SAN DIEGO Airport —- Go South, Go East or Go Nowhere

uesday, June 14, 2005
Airport authority narrowing site possibilities
By MARK WALKER
The San Diego (CA) North County Times

SAN DIEGO —- Go south, go east or go nowhere. Those appear to be the only remaining options when it comes to a new or expanded regional airport to serve the county for decades to come. To the south is Campo. To the east is Imperial County.

Going nowhere would require getting some land, such as the property now occupied by the more than 400-acre Marine Corps Recruit Depot, to expand the single-runway Lindbergh Field in downtown San Diego to a dual-runway airport.

On Monday, the San Diego County Regional Airport Authority’s four-member Strategic Planning Committee was unable to decide whether to drop two of four civilian locations that remain on its original list of 32 potential sites for a new airport.

The panel, made up of Lemon Grove Mayor Mary Sessom, developer Paul Nieto, embattled San Diego City Councilman Ralph Inzunza and land-use attorney Paul Peterson, split 2-2 on a motion that would have ended consideration of sites in Imperial County and Borrego Springs.

Instead, the committee is sending the question the nine-member authority board.

Borrego Springs is likely to be eliminated because it is more than 90 minutes away from a majority of county residents and there are no plans for highway or rail development to reach that remote desert community, panel members said.

Inzunza, who until Monday has been absent from meetings in the recent weeks as he stands trial on influence charges unrelated to his role on the airport authority, sought to drop the Borrego and Imperial sites.

Sessom, however, urged that Imperial County continue to be studied in concert with development of a high-speed railway that would transport airline passengers from San Diego County to Imperial County.

The Imperial County site is about 102 miles from the Miramar area in northeast San Diego, a location the authority is considering as the centerpoint of the county’s population. U.S. Rep. Bob Filner, whose congressional district includes Imperial County, is championing that site, saying an airport in Imperial County would open a new east-west corridor linking San Diego with Phoenix and Tucson.

The Campo site located near Interstate 8 is nearly 70 miles from Miramar.

Lindbergh field is forecast to be out of room to handle increased air cargo and passenger demand within about 15 years, and San Diego is on the Federal Aviation Administration’s list of U.S. cities in need of a new airport.

The airport authority, established by the state Legislature, is charged with coming up with an airport recommendation in time for a November 2006 countywide ballot issue. A new airport is projected to cost as much at $10 billion and would be paid for with federal grants and general airport revenues derived from leases, parking and other sources.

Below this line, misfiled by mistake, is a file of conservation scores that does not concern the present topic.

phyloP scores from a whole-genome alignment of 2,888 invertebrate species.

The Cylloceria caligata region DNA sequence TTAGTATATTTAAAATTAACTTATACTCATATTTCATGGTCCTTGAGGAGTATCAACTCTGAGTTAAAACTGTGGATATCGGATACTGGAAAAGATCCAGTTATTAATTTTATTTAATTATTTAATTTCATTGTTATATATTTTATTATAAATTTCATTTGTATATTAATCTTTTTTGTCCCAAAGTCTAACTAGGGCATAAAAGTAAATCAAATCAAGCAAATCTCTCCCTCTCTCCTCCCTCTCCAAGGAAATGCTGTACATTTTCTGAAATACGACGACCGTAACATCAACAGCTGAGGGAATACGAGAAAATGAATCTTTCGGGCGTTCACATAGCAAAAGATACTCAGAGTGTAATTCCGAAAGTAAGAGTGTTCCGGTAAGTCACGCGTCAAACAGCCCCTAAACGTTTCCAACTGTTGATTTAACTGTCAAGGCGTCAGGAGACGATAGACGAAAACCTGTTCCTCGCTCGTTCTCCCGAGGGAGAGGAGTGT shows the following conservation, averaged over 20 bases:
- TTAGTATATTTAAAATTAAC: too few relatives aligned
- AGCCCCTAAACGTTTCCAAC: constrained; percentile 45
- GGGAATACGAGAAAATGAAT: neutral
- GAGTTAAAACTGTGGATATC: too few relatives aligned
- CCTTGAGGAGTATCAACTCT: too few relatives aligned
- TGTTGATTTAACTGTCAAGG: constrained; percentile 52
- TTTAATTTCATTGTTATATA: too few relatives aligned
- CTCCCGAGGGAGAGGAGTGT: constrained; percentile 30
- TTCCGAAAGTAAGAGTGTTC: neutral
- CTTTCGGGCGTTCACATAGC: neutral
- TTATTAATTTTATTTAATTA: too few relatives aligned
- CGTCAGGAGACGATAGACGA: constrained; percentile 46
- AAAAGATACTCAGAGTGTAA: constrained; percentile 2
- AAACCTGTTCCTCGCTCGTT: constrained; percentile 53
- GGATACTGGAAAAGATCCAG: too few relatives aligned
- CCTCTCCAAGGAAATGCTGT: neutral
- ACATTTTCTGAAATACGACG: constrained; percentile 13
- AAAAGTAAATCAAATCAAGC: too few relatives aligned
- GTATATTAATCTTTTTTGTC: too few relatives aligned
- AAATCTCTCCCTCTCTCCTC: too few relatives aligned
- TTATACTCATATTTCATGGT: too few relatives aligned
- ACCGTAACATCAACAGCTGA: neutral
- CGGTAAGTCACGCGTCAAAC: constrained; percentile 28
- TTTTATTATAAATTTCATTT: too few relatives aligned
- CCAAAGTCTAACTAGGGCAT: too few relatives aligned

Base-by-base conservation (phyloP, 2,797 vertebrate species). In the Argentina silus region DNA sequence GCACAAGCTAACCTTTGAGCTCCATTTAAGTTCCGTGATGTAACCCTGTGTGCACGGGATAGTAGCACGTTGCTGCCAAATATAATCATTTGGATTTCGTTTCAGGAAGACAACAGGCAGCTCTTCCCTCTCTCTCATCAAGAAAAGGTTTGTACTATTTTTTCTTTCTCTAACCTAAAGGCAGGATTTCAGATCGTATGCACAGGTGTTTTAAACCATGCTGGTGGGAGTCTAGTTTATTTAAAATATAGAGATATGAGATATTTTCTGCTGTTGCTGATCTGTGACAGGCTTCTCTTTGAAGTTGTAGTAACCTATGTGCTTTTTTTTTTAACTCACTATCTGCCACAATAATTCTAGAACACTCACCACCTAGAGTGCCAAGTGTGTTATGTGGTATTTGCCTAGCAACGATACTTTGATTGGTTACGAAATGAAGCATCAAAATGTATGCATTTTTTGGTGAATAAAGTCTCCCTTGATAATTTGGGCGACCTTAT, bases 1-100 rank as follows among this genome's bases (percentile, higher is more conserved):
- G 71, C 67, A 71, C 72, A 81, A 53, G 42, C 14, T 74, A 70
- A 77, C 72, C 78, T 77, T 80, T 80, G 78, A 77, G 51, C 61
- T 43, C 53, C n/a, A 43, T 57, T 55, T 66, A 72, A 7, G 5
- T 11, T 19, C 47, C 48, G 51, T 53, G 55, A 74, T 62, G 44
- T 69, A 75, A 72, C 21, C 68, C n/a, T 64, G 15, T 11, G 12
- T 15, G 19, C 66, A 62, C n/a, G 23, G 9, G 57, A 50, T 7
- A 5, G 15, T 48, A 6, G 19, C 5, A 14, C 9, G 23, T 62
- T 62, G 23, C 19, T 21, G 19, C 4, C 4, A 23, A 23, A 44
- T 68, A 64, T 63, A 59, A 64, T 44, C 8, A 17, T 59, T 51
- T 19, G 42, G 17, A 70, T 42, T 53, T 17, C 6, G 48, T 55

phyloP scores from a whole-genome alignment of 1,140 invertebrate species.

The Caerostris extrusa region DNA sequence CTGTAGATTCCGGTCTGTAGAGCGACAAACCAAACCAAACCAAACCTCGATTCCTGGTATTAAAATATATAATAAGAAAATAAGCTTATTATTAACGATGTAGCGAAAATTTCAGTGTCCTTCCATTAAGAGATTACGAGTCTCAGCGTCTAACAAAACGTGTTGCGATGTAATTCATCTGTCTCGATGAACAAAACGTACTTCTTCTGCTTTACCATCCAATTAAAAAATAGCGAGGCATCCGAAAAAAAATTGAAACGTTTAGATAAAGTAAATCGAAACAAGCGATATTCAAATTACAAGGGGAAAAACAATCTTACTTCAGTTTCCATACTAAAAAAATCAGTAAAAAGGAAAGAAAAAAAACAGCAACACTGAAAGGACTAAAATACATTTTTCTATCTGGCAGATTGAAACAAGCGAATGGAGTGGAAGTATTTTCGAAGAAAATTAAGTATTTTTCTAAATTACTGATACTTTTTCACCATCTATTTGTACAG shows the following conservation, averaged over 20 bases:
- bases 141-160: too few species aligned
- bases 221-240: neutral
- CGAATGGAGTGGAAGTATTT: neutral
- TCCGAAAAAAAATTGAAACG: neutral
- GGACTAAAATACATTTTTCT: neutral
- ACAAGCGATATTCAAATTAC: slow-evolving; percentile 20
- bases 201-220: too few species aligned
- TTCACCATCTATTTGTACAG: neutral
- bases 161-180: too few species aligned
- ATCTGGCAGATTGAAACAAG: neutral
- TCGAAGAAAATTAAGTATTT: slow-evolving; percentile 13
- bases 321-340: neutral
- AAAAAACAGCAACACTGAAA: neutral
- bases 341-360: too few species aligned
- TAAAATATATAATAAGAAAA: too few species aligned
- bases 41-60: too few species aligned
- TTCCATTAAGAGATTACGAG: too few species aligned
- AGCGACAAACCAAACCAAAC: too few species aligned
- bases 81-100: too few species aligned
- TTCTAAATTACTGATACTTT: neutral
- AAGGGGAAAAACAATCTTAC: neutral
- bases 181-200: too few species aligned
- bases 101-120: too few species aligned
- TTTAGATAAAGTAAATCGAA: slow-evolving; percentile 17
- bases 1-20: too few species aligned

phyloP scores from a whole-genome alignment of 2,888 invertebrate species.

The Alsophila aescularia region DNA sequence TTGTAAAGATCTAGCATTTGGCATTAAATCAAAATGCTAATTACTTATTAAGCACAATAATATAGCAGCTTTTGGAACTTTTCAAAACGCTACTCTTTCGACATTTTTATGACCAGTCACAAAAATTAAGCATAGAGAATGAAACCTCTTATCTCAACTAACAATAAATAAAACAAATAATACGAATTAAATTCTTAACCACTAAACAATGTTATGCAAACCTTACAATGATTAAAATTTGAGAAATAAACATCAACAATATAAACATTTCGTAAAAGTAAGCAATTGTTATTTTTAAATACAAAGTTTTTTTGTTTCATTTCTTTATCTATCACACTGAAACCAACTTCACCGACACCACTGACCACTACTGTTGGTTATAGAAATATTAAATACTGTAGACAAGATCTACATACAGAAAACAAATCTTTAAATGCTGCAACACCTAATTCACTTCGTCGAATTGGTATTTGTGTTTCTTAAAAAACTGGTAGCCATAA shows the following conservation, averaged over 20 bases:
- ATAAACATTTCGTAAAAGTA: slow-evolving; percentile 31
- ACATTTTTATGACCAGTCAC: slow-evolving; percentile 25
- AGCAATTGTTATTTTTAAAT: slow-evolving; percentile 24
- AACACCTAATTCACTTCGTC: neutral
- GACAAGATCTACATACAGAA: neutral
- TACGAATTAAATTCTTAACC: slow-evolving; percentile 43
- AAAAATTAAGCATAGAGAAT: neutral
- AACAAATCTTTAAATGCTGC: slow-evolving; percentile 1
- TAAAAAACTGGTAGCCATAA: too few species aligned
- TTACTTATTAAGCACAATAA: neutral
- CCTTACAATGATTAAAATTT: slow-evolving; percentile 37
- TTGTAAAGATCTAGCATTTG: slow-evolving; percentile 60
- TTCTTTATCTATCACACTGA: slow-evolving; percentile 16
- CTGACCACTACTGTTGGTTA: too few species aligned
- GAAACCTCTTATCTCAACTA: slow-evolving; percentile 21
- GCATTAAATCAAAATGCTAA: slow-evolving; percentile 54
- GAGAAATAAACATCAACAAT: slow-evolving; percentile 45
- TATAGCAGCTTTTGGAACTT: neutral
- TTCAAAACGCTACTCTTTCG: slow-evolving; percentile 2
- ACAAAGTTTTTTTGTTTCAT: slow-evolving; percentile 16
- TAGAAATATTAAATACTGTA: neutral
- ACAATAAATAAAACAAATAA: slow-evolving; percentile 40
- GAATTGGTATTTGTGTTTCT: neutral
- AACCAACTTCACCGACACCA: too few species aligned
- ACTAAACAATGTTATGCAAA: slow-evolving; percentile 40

The authority also has five military sites on its list of possibilities, but none of those appear practical after the Pentagon last month said it did not want to close any local military facilities that have been eyed as possible airport site. Those include two sites on Marine Corps Air Station Miramar, Camp Pendleton, North Island Naval Air Station and March Air Reserve Base in Southwest Riverside County.

“I think we all understand that none of the military sites are going to be available,” Sessom said.

Imperial County Supervisor Joe Maruca appeared before the panel to again encourage the authority to put a new airport in his county.

“Your future is to the east,” Maruca said. “In the long run, I don’t think you have anywhere else to go.”

The Strategic Planning Committee was supposed to review conceptual airport plans for Imperial County, Borrego Springs, Campo and Lindbergh but rescheduled that for next Monday.

Despite Sessom’s comments, the possibility of the Marine Corps Recruit Depot being shuttered resurfaced last week. Anthony Principi, the chairman of the Base Realignment and Closure Commission that is considering Pentagon recommendations on base closures nationwide, said during a visit to San Diego that he isn’t convinced the depot shouldn’t be closed or transferred to Camp Pendleton.

If that happened, the airport authority could have room to develop a second runway. In order for the depot to appear on the closure commission’s recommendations that go to Congress and the president in September, seven of its nine commissioners must support adding it to the Pentagon’s list of closure recommendations that was issued in May.

Authority board member Robert Maxwell of Oceanside said he also wants to take a second look at an offshore airport and Brown Field in the Otay Mesa area. Both were on the authority’s original list of 32 new airport possibilities but were dropped.

AT A GLANCE

What: San Diego County Regional Airport Authority

At issue: Sites for a new regional airport or expansion of Lindbergh Field

Next move: Consideration of dropping Borrego Springs and Imperial County from its current list of four civilian site possibilities

More Information: www.san.org, click on airport site selection program on left site of cover page

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